Tottenham forward, Son Heung-min South Korea military service ends

Tottenham Hotspur forward Son Heung-min has completed his three-week mandatory military service in South Korea – and won an award for the best performance.

Officials said the 27-year-old excelled in shooting skills and was the top performer among 157 trainees.

Son had returned to his homeland in March to continue his recovery from a fractured arm while the season is suspended because of coronavirus.

All South Korean men must complete military service by the age of 28.

Son had earned exemption from the mandatory 21-month military service after helping South Korea win the 2018 Asian Games.

He graduated at a ceremony on Friday at a Marine Corps unit on the island of Jeju in the south of the country.

His military service included shooting and bayonet skills, chemical, biological and radiological training, individual battle skills and first aid training.

“He received the ‘Pilsung’ prize, which is one of five types of awards for best performers,” an officer said, as reported by Yonhap News Agency.

“All the courses were judged in a fair and strict manner, and his military training officers have said he went through the training faithfully.”

Spurs congratulated their player on social media and said he will return to London next week.

Son had surgery in February after fracturing an arm during Tottenham’s 3-2 victory at Aston Villa.

Spurs boss Jose Mourinho said he did not expect Son to play again this season, though that was before the Premier League’s shutdown.

Although he has now finished his military training, Son will still have to complete 544 hours of community service over the next 34 months.

COVID-19: NCDC officials flee Kogi following Gov. Bello’s isolation directive

Officials of the Nigeria Centre for Disease Control, NCDC, have reportedly fled Kogi State shortly after Governor Yahaya Bello’s directive asking them to go into isolation at the state quarantine centre for fourteen days. Governor Bello had ordered the leader of the officials of the National Centre for Disease Control, NCDC, Dr Andrew Noah to go into isolation at the state quarantine centre for fourteen days or leave the state immediately if they refused.

The governor gave the order Thursday night when the visiting NCDC official shook hands with the state Director of Protocol while exchanging microphone after speaking to introduce his team to the audience. The governor said that the step was to ensure that the laid down procedure of checkmating the scourge by NCDC is strictly followed.

Bello while addressing the officials said in part, “Our people are adequately sensitised in all languages and locations throughout the state about Covid-19. As much as practicable Kogites now observe social distancing, handwashing and other protocols for prevention of infection. “The Kogi State Ministry of Health has deployed health personnel to all the 239 Wards of the State, 2 focal persons per ward, who constantly sensitize the people on the dangers of the virus, communicate news or even rumours of suspected cases to the incident committee or task force for investigation and also assist in contact tracing. “We have set up 3 modern Isolation/ Containment Centres in the State having a combined capacity of 130-bed spaces. These facilities currently lie unused. It is our prayer and our determination that these isolation centres will remain vacant until the pandemic is over. “We have provided emergency and toll-free numbers for the general public to call in and report suspected cases of Covid-19 at no cost whatsoever. We have also fielded many of such calls. All of them turned out to be false alarms upon investigation and did not meet the criteria from the NCDC for cases which should be sampled for testing. “In the circumstances, we cannot manufacture cases in order to be counted among the states which have recorded same. As a Governor I hear there are ‘benefits’ for having Covid-19 cases in your state, well, I am not interested”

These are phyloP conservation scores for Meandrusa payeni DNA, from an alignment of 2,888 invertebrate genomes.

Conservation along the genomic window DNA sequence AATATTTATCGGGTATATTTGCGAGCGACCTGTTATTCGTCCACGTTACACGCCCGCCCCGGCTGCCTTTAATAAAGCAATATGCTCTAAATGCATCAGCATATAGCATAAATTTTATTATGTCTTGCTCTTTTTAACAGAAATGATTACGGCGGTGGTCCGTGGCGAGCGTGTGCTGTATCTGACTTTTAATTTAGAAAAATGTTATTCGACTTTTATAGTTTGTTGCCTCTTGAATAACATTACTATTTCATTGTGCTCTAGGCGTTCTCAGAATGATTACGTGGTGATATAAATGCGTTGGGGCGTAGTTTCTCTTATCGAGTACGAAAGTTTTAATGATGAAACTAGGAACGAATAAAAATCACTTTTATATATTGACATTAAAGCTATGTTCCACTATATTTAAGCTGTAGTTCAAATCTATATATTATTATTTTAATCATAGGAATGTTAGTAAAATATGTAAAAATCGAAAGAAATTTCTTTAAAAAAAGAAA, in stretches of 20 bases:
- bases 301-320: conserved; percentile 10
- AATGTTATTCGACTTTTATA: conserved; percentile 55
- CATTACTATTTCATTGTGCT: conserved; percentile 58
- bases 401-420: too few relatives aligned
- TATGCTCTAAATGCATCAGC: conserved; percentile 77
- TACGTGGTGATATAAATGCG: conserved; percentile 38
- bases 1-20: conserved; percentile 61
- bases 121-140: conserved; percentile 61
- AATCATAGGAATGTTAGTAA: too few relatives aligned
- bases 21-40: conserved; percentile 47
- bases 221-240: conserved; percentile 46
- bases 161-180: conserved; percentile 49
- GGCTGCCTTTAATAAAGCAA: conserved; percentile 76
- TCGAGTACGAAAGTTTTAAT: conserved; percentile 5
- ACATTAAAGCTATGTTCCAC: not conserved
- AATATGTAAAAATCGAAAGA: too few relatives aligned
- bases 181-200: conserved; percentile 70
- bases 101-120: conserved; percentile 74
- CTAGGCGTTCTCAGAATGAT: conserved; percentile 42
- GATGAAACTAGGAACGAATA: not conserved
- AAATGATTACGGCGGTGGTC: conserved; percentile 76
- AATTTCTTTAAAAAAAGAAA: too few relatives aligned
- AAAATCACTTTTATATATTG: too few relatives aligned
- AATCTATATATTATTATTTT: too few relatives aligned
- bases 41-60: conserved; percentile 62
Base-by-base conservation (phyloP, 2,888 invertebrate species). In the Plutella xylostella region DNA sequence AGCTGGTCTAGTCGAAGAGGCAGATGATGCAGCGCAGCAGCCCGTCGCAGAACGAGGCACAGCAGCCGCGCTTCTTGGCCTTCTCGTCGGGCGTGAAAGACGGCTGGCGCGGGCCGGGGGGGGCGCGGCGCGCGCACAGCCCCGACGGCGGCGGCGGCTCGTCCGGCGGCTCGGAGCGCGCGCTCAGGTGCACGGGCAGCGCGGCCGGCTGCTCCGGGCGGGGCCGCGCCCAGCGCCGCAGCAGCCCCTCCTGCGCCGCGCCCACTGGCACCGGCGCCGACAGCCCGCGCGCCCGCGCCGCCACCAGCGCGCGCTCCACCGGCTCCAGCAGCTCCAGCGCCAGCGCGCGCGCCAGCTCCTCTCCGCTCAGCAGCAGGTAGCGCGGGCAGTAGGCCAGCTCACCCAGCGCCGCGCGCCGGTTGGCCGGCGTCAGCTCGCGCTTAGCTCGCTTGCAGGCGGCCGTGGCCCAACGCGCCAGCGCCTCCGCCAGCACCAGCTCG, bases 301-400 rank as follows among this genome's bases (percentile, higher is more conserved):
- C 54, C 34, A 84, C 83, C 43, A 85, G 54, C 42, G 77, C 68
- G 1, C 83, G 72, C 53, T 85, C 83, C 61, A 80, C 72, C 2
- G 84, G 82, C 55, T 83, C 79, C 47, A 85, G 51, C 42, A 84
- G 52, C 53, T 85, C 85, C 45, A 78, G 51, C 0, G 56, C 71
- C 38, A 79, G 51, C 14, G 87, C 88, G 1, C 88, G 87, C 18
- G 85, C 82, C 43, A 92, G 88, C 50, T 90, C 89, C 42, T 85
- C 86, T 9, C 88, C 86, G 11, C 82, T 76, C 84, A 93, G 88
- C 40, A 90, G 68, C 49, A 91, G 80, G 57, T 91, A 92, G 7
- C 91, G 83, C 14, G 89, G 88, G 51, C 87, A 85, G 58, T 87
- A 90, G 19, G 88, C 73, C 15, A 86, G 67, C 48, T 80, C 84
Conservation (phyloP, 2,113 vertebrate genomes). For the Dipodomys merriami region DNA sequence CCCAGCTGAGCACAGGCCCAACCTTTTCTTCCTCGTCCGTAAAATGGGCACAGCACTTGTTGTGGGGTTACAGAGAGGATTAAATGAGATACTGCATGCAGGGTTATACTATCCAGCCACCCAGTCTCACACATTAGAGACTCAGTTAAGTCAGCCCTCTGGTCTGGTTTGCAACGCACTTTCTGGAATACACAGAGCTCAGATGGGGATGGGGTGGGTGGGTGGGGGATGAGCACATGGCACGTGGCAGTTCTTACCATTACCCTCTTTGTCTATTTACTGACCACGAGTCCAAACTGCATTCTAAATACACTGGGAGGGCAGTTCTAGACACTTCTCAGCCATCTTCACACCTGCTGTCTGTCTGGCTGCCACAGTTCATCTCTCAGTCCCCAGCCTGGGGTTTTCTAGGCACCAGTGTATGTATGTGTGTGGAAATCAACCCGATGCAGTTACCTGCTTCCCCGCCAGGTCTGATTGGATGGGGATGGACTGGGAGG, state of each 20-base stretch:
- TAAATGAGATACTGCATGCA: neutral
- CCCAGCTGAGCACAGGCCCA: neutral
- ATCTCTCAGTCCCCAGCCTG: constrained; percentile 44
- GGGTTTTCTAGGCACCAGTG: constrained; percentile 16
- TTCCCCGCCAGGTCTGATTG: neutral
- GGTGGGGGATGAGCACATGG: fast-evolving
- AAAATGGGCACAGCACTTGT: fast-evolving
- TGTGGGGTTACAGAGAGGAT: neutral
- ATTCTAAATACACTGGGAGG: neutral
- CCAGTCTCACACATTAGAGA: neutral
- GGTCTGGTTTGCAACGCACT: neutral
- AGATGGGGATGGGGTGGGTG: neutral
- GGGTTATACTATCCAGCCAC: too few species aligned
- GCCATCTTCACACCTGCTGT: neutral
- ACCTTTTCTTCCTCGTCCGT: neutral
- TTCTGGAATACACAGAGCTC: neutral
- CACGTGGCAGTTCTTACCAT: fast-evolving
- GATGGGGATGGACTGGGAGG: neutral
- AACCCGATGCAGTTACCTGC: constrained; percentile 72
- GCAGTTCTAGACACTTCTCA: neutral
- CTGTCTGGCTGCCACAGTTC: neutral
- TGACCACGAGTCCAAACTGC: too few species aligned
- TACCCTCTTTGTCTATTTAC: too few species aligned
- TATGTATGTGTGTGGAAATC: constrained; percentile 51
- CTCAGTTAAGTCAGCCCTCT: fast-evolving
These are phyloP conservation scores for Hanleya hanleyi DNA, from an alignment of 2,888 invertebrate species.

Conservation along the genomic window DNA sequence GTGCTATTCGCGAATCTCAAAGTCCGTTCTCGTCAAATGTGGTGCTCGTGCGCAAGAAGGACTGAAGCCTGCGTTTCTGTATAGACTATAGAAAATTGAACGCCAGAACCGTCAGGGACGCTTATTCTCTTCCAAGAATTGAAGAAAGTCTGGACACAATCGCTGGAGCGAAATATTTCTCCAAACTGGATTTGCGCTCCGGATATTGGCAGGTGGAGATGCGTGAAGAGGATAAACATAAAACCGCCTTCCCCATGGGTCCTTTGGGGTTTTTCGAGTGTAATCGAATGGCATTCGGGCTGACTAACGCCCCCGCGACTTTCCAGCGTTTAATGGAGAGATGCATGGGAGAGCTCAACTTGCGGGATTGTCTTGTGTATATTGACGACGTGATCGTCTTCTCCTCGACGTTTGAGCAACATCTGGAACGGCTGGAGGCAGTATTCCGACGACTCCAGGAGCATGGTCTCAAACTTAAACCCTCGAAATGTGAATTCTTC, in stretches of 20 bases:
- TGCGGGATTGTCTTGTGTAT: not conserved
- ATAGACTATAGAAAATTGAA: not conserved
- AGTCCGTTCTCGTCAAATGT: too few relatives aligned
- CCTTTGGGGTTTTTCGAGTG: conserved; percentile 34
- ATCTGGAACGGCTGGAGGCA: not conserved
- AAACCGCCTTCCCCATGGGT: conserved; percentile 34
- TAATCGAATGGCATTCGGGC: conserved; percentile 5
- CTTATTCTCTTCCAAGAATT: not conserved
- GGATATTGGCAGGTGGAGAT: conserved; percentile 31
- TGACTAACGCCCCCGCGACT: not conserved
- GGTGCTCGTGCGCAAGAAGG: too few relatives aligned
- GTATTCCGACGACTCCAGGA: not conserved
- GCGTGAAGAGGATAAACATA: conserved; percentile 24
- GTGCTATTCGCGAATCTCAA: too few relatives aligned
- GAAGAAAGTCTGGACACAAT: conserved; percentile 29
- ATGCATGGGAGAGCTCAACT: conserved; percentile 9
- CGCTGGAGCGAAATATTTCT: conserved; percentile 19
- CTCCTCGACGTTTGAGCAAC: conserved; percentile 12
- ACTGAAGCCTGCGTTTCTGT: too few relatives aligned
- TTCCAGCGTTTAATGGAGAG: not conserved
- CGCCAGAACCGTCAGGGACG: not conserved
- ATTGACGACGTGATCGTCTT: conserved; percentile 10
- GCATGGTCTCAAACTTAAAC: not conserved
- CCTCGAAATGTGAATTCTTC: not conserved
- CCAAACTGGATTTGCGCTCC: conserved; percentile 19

German brewery gives away unsold beer to make room for fresh brew

Unable to deliver to hotels and restaurants closed due to coronavirus restrictions, a German brewery on Thursday gave away some 2,600 litres (690 gallons) of beer.

Rather than throwing it away, the owners of the Willinger brewery, in the western state of Hesse, decided to dish out the light and dark beer free of charge.

Owner Franz Mast said he needed to empty the tanks as soon as possible to fill them up again with fresh beer and be ready for when bars are allowed to reopen.

The move went down well. Dozens of people stood patiently in line outside the brewery, wearing masks and keeping to social-distancing recommendations. Many took full buckets and boxes back home.

“We also want to thank people, and we hope they are as supportive once we reopen, that they come here, recommend us,” Mast told Reuters Television.

The Deutsche Brauer Bund beer association has warned that brewers are facing a collapse in sales due to a slump in exports, especially to China and Italy. The lockdown at home, meanwhile, has left restaurants and bars shut and football stadiums empty.

Bavaria’s Oktoberfest, the world’s biggest beer festival, has been cancelled.

The brewery had initially planned to give out 540 litres on Thursday, but that amount was gone within hours.

“I hope it helps the brewery, that is why we are here. This way, we can sit in the garden later today, in the sun, and have a nice Willinger beer,” said customer Natalie Julius.